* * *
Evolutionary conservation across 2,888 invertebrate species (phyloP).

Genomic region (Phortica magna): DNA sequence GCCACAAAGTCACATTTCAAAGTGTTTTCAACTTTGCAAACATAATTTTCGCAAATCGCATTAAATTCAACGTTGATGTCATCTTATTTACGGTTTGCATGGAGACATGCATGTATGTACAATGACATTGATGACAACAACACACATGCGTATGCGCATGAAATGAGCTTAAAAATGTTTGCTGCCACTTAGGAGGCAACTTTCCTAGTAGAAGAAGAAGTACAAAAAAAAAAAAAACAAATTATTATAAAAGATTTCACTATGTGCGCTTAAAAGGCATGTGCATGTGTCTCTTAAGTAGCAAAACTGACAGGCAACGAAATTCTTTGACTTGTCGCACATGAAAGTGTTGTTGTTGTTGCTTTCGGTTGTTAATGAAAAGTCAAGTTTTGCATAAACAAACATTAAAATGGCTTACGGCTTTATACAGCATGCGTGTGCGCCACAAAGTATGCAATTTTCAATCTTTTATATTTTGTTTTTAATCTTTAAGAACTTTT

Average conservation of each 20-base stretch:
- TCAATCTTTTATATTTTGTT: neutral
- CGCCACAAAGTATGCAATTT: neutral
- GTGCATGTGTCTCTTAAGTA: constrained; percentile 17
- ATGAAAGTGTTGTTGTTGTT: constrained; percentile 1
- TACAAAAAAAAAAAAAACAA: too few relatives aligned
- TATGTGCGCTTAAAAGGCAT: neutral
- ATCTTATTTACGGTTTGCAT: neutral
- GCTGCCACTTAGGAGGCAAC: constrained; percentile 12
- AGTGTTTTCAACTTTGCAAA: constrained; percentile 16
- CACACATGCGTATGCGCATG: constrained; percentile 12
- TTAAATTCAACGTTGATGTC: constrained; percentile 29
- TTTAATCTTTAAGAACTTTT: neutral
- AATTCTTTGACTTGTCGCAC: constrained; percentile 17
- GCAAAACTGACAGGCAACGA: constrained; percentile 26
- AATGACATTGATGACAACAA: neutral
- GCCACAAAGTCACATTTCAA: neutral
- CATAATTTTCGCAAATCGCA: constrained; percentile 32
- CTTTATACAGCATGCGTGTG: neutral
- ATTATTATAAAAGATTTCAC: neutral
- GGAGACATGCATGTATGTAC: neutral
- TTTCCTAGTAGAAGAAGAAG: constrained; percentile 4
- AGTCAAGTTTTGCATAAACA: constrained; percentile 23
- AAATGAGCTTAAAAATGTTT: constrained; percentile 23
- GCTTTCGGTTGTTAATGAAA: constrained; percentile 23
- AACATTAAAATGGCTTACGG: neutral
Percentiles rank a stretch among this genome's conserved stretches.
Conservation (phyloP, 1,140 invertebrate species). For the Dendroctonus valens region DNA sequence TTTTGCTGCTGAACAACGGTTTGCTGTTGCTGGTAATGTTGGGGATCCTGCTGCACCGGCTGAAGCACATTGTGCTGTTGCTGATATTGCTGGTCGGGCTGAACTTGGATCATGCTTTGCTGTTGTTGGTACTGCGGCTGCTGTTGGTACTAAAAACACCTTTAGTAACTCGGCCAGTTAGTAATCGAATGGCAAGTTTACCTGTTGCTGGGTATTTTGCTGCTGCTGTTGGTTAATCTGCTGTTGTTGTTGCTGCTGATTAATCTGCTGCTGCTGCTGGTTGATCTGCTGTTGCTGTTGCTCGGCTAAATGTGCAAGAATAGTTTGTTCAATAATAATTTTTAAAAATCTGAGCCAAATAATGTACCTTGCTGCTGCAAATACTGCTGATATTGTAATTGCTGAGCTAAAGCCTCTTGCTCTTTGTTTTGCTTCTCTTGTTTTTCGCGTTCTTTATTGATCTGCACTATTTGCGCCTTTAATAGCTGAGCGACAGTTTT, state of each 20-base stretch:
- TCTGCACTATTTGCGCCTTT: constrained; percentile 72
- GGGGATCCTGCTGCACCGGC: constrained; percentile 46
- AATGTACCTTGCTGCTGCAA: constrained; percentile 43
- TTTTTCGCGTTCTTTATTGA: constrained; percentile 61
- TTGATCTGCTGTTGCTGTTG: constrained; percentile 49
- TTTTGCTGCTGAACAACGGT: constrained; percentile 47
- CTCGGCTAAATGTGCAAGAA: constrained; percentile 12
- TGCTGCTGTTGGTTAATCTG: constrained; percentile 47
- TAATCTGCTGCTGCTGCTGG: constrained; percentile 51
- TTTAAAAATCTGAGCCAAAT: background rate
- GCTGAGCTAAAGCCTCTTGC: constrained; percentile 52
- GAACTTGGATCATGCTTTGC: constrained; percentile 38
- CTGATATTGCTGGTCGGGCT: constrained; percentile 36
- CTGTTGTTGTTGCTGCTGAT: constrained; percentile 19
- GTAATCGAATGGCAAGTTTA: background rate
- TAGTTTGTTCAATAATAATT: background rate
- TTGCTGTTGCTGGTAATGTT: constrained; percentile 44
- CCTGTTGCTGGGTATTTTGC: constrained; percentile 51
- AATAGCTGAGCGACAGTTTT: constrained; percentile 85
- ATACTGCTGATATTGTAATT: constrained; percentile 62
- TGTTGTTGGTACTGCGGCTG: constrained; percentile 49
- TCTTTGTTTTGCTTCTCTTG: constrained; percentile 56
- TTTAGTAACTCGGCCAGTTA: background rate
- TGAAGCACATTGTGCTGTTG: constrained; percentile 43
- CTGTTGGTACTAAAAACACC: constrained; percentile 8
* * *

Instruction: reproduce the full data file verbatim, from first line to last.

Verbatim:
Evolutionary conservation across 2,888 invertebrate species (phyloP).

Genomic region (Phortica magna): DNA sequence GCCACAAAGTCACATTTCAAAGTGTTTTCAACTTTGCAAACATAATTTTCGCAAATCGCATTAAATTCAACGTTGATGTCATCTTATTTACGGTTTGCATGGAGACATGCATGTATGTACAATGACATTGATGACAACAACACACATGCGTATGCGCATGAAATGAGCTTAAAAATGTTTGCTGCCACTTAGGAGGCAACTTTCCTAGTAGAAGAAGAAGTACAAAAAAAAAAAAAACAAATTATTATAAAAGATTTCACTATGTGCGCTTAAAAGGCATGTGCATGTGTCTCTTAAGTAGCAAAACTGACAGGCAACGAAATTCTTTGACTTGTCGCACATGAAAGTGTTGTTGTTGTTGCTTTCGGTTGTTAATGAAAAGTCAAGTTTTGCATAAACAAACATTAAAATGGCTTACGGCTTTATACAGCATGCGTGTGCGCCACAAAGTATGCAATTTTCAATCTTTTATATTTTGTTTTTAATCTTTAAGAACTTTT

Average conservation of each 20-base stretch:
- TCAATCTTTTATATTTTGTT: neutral
- CGCCACAAAGTATGCAATTT: neutral
- GTGCATGTGTCTCTTAAGTA: constrained; percentile 17
- ATGAAAGTGTTGTTGTTGTT: constrained; percentile 1
- TACAAAAAAAAAAAAAACAA: too few relatives aligned
- TATGTGCGCTTAAAAGGCAT: neutral
- ATCTTATTTACGGTTTGCAT: neutral
- GCTGCCACTTAGGAGGCAAC: constrained; percentile 12
- AGTGTTTTCAACTTTGCAAA: constrained; percentile 16
- CACACATGCGTATGCGCATG: constrained; percentile 12
- TTAAATTCAACGTTGATGTC: constrained; percentile 29
- TTTAATCTTTAAGAACTTTT: neutral
- AATTCTTTGACTTGTCGCAC: constrained; percentile 17
- GCAAAACTGACAGGCAACGA: constrained; percentile 26
- AATGACATTGATGACAACAA: neutral
- GCCACAAAGTCACATTTCAA: neutral
- CATAATTTTCGCAAATCGCA: constrained; percentile 32
- CTTTATACAGCATGCGTGTG: neutral
- ATTATTATAAAAGATTTCAC: neutral
- GGAGACATGCATGTATGTAC: neutral
- TTTCCTAGTAGAAGAAGAAG: constrained; percentile 4
- AGTCAAGTTTTGCATAAACA: constrained; percentile 23
- AAATGAGCTTAAAAATGTTT: constrained; percentile 23
- GCTTTCGGTTGTTAATGAAA: constrained; percentile 23
- AACATTAAAATGGCTTACGG: neutral
Percentiles rank a stretch among this genome's conserved stretches.
Conservation (phyloP, 1,140 invertebrate species). For the Dendroctonus valens region DNA sequence TTTTGCTGCTGAACAACGGTTTGCTGTTGCTGGTAATGTTGGGGATCCTGCTGCACCGGCTGAAGCACATTGTGCTGTTGCTGATATTGCTGGTCGGGCTGAACTTGGATCATGCTTTGCTGTTGTTGGTACTGCGGCTGCTGTTGGTACTAAAAACACCTTTAGTAACTCGGCCAGTTAGTAATCGAATGGCAAGTTTACCTGTTGCTGGGTATTTTGCTGCTGCTGTTGGTTAATCTGCTGTTGTTGTTGCTGCTGATTAATCTGCTGCTGCTGCTGGTTGATCTGCTGTTGCTGTTGCTCGGCTAAATGTGCAAGAATAGTTTGTTCAATAATAATTTTTAAAAATCTGAGCCAAATAATGTACCTTGCTGCTGCAAATACTGCTGATATTGTAATTGCTGAGCTAAAGCCTCTTGCTCTTTGTTTTGCTTCTCTTGTTTTTCGCGTTCTTTATTGATCTGCACTATTTGCGCCTTTAATAGCTGAGCGACAGTTTT, state of each 20-base stretch:
- TCTGCACTATTTGCGCCTTT: constrained; percentile 72
- GGGGATCCTGCTGCACCGGC: constrained; percentile 46
- AATGTACCTTGCTGCTGCAA: constrained; percentile 43
- TTTTTCGCGTTCTTTATTGA: constrained; percentile 61
- TTGATCTGCTGTTGCTGTTG: constrained; percentile 49
- TTTTGCTGCTGAACAACGGT: constrained; percentile 47
- CTCGGCTAAATGTGCAAGAA: constrained; percentile 12
- TGCTGCTGTTGGTTAATCTG: constrained; percentile 47
- TAATCTGCTGCTGCTGCTGG: constrained; percentile 51
- TTTAAAAATCTGAGCCAAAT: background rate
- GCTGAGCTAAAGCCTCTTGC: constrained; percentile 52
- GAACTTGGATCATGCTTTGC: constrained; percentile 38
- CTGATATTGCTGGTCGGGCT: constrained; percentile 36
- CTGTTGTTGTTGCTGCTGAT: constrained; percentile 19
- GTAATCGAATGGCAAGTTTA: background rate
- TAGTTTGTTCAATAATAATT: background rate
- TTGCTGTTGCTGGTAATGTT: constrained; percentile 44
- CCTGTTGCTGGGTATTTTGC: constrained; percentile 51
- AATAGCTGAGCGACAGTTTT: constrained; percentile 85
- ATACTGCTGATATTGTAATT: constrained; percentile 62
- TGTTGTTGGTACTGCGGCTG: constrained; percentile 49
- TCTTTGTTTTGCTTCTCTTG: constrained; percentile 56
- TTTAGTAACTCGGCCAGTTA: background rate
- TGAAGCACATTGTGCTGTTG: constrained; percentile 43
- CTGTTGGTACTAAAAACACC: constrained; percentile 8